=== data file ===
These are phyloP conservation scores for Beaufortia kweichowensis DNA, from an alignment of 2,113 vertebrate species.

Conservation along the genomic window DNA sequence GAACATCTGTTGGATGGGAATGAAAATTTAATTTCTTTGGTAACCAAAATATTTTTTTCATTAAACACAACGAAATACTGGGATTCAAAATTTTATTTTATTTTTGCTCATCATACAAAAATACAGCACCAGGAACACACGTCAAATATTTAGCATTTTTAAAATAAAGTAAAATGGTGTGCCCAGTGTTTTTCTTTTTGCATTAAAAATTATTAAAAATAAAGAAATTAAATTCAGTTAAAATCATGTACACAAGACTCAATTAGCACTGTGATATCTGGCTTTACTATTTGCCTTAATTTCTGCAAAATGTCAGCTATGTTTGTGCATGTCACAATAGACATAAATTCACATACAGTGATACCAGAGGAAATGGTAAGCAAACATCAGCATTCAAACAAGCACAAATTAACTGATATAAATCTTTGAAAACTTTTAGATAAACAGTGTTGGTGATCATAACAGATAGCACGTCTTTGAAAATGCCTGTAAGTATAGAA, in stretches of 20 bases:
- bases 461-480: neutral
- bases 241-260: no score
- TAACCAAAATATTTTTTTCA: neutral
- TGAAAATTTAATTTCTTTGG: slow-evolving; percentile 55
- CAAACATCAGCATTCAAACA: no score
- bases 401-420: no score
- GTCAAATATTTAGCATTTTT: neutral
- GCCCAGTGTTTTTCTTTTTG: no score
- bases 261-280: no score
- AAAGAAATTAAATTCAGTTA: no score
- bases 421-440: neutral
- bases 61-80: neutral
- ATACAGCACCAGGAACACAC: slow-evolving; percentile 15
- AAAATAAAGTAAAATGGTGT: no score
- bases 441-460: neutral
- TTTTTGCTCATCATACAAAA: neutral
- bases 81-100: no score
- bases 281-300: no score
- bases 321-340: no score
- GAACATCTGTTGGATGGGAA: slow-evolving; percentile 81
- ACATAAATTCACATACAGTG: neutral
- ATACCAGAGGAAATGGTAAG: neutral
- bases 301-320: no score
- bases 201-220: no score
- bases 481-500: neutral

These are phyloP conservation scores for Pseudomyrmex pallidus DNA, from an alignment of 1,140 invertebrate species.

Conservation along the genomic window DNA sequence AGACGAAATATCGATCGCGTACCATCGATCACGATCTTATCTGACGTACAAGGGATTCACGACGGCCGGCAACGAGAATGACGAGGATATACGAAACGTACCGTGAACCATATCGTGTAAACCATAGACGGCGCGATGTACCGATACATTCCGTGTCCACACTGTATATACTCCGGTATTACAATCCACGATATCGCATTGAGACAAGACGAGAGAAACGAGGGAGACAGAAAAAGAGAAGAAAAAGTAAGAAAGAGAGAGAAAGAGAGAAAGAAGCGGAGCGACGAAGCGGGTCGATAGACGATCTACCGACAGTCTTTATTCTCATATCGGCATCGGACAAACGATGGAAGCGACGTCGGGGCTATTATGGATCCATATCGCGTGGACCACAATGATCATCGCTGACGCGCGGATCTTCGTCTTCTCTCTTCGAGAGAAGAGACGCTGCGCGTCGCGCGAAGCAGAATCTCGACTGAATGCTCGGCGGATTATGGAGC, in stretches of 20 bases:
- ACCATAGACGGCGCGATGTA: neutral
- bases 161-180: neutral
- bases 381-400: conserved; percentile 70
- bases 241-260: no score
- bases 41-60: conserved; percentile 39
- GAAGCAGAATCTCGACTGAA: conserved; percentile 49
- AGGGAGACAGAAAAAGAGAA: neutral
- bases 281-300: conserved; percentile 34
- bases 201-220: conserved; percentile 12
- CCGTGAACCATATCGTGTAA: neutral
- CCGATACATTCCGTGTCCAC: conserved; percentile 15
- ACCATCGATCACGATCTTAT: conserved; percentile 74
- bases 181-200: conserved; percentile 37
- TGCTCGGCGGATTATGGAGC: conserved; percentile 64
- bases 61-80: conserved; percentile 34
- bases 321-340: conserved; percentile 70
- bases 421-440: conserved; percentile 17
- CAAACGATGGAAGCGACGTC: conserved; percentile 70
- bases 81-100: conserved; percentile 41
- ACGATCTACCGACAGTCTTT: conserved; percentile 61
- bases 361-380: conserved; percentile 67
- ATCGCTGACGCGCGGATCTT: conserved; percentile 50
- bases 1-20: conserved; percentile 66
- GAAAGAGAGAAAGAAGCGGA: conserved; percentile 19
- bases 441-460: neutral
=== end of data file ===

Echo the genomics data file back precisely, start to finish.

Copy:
These are phyloP conservation scores for Beaufortia kweichowensis DNA, from an alignment of 2,113 vertebrate species.

Conservation along the genomic window DNA sequence GAACATCTGTTGGATGGGAATGAAAATTTAATTTCTTTGGTAACCAAAATATTTTTTTCATTAAACACAACGAAATACTGGGATTCAAAATTTTATTTTATTTTTGCTCATCATACAAAAATACAGCACCAGGAACACACGTCAAATATTTAGCATTTTTAAAATAAAGTAAAATGGTGTGCCCAGTGTTTTTCTTTTTGCATTAAAAATTATTAAAAATAAAGAAATTAAATTCAGTTAAAATCATGTACACAAGACTCAATTAGCACTGTGATATCTGGCTTTACTATTTGCCTTAATTTCTGCAAAATGTCAGCTATGTTTGTGCATGTCACAATAGACATAAATTCACATACAGTGATACCAGAGGAAATGGTAAGCAAACATCAGCATTCAAACAAGCACAAATTAACTGATATAAATCTTTGAAAACTTTTAGATAAACAGTGTTGGTGATCATAACAGATAGCACGTCTTTGAAAATGCCTGTAAGTATAGAA, in stretches of 20 bases:
- bases 461-480: neutral
- bases 241-260: no score
- TAACCAAAATATTTTTTTCA: neutral
- TGAAAATTTAATTTCTTTGG: slow-evolving; percentile 55
- CAAACATCAGCATTCAAACA: no score
- bases 401-420: no score
- GTCAAATATTTAGCATTTTT: neutral
- GCCCAGTGTTTTTCTTTTTG: no score
- bases 261-280: no score
- AAAGAAATTAAATTCAGTTA: no score
- bases 421-440: neutral
- bases 61-80: neutral
- ATACAGCACCAGGAACACAC: slow-evolving; percentile 15
- AAAATAAAGTAAAATGGTGT: no score
- bases 441-460: neutral
- TTTTTGCTCATCATACAAAA: neutral
- bases 81-100: no score
- bases 281-300: no score
- bases 321-340: no score
- GAACATCTGTTGGATGGGAA: slow-evolving; percentile 81
- ACATAAATTCACATACAGTG: neutral
- ATACCAGAGGAAATGGTAAG: neutral
- bases 301-320: no score
- bases 201-220: no score
- bases 481-500: neutral

These are phyloP conservation scores for Pseudomyrmex pallidus DNA, from an alignment of 1,140 invertebrate species.

Conservation along the genomic window DNA sequence AGACGAAATATCGATCGCGTACCATCGATCACGATCTTATCTGACGTACAAGGGATTCACGACGGCCGGCAACGAGAATGACGAGGATATACGAAACGTACCGTGAACCATATCGTGTAAACCATAGACGGCGCGATGTACCGATACATTCCGTGTCCACACTGTATATACTCCGGTATTACAATCCACGATATCGCATTGAGACAAGACGAGAGAAACGAGGGAGACAGAAAAAGAGAAGAAAAAGTAAGAAAGAGAGAGAAAGAGAGAAAGAAGCGGAGCGACGAAGCGGGTCGATAGACGATCTACCGACAGTCTTTATTCTCATATCGGCATCGGACAAACGATGGAAGCGACGTCGGGGCTATTATGGATCCATATCGCGTGGACCACAATGATCATCGCTGACGCGCGGATCTTCGTCTTCTCTCTTCGAGAGAAGAGACGCTGCGCGTCGCGCGAAGCAGAATCTCGACTGAATGCTCGGCGGATTATGGAGC, in stretches of 20 bases:
- ACCATAGACGGCGCGATGTA: neutral
- bases 161-180: neutral
- bases 381-400: conserved; percentile 70
- bases 241-260: no score
- bases 41-60: conserved; percentile 39
- GAAGCAGAATCTCGACTGAA: conserved; percentile 49
- AGGGAGACAGAAAAAGAGAA: neutral
- bases 281-300: conserved; percentile 34
- bases 201-220: conserved; percentile 12
- CCGTGAACCATATCGTGTAA: neutral
- CCGATACATTCCGTGTCCAC: conserved; percentile 15
- ACCATCGATCACGATCTTAT: conserved; percentile 74
- bases 181-200: conserved; percentile 37
- TGCTCGGCGGATTATGGAGC: conserved; percentile 64
- bases 61-80: conserved; percentile 34
- bases 321-340: conserved; percentile 70
- bases 421-440: conserved; percentile 17
- CAAACGATGGAAGCGACGTC: conserved; percentile 70
- bases 81-100: conserved; percentile 41
- ACGATCTACCGACAGTCTTT: conserved; percentile 61
- bases 361-380: conserved; percentile 67
- ATCGCTGACGCGCGGATCTT: conserved; percentile 50
- bases 1-20: conserved; percentile 66
- GAAAGAGAGAAAGAAGCGGA: conserved; percentile 19
- bases 441-460: neutral